Early Wednesday morning, a space capsule carrying 5,500 pounds of cargo approached the International Space Station.
The SpaceX Dragon cargo ship was scheduled to arrive at the station around 6 a.m. ET. If all went as planned, astronauts Thomas Pesquet of the European Space Agency and Shane Kimbrough of NASA would use a robotic arm on the station to reach out and grasp the ship, pulling it in and locking hatches with it.
But that cosmic embrace was not to be.
Around 3:25 a.m. ET, according to NASA TV, the navigation system on the unmanned Dragon cargo ship detected an error. A number was wrong in its GPS software. The ship automatically aborted its mission. It was about three-quarters of a mile away from the space station.
The docking has been rescheduled for Thursday morning.
"It did exactly what it was designed to do, breaking out of a rendezvous approach when it saw an incorrect value," said NASA TV commentator Rob Navias.
"This is an easily correctable issue," he explained during a live NASA TV stream of the docking attempt. "Dragon itself is in excellent shape."
The new schedule means Dragon will arrive at the International Space Station the day before a Russian resupply rocket, which launched early Wednesday and is set to arrive at the ISS early Friday morning.
As The Two-Way reported, today's is not the first delay for the SpaceX Dragon. The cargo ship was supposed to launch Saturday, but that was scrubbed just 13 seconds before liftoff because of an anomaly discovered in the rocket's steering system.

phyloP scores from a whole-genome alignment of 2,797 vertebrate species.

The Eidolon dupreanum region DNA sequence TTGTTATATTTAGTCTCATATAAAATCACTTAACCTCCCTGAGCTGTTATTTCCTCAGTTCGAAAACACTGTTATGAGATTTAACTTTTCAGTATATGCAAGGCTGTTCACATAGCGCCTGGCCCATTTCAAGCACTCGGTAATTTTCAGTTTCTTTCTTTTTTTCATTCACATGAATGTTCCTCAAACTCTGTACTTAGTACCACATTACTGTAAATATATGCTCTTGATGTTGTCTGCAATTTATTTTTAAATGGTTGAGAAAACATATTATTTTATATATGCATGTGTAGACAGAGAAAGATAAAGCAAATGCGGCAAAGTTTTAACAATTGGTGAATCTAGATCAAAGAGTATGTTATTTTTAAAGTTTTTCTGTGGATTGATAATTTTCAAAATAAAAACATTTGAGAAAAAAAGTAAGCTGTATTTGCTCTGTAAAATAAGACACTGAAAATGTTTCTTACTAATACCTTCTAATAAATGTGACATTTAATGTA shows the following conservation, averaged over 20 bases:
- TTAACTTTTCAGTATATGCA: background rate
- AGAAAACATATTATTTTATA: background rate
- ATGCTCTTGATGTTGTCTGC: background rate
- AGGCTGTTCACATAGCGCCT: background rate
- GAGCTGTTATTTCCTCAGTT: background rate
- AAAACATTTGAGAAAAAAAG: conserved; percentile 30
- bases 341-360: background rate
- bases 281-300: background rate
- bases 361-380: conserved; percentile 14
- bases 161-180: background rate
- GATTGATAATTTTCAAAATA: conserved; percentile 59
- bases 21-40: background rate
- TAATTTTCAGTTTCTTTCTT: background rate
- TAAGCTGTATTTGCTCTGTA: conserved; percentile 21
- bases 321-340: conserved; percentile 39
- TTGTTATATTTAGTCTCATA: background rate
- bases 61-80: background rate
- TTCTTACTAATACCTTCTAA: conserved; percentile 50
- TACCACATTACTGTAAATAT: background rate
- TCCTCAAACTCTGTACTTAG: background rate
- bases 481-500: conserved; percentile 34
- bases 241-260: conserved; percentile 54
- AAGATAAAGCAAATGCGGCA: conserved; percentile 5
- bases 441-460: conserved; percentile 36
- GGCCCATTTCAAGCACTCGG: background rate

"On Sunday, however, the launch went smoothly," NPR's Colin Dwyer reported. "Not only did SpaceX's Falcon 9 rocket lift off without a hitch, its first stage also returned to land right back on a platform on Earth. Shortly afterward, the Dragon spacecraft it was carrying detached as planned from the rocket."
As The Wall Street Journal has reported, mistakes and setbacks in its rocket business have become an increasing concern for the commercial spaceflight company, in part because its founder Elon Musk has publicly announced that the company will build a system to colonize Mars.
"Internal financial documents reviewed by The Wall Street Journal and interviews with former SpaceX employees depict robust growth in new rocket-launch contracts and a thin bottom line that is vulnerable when things go awry. They also show the company putting steep revenue expectations on a nascent satellite-internet business it hopes will eventually dwarf the rocket division and help finance its goal of manned missions to Mars."
In addition to stuff humans use to live in space, the cargo craft is carrying science experiments. "One experiment will use the microgravity environment to grow stem cells that are of sufficient quality and quantity to use in the treatment of patients who have suffered a stroke," a NASA press release read. The mission will also aid in recording "key climate observations and data records."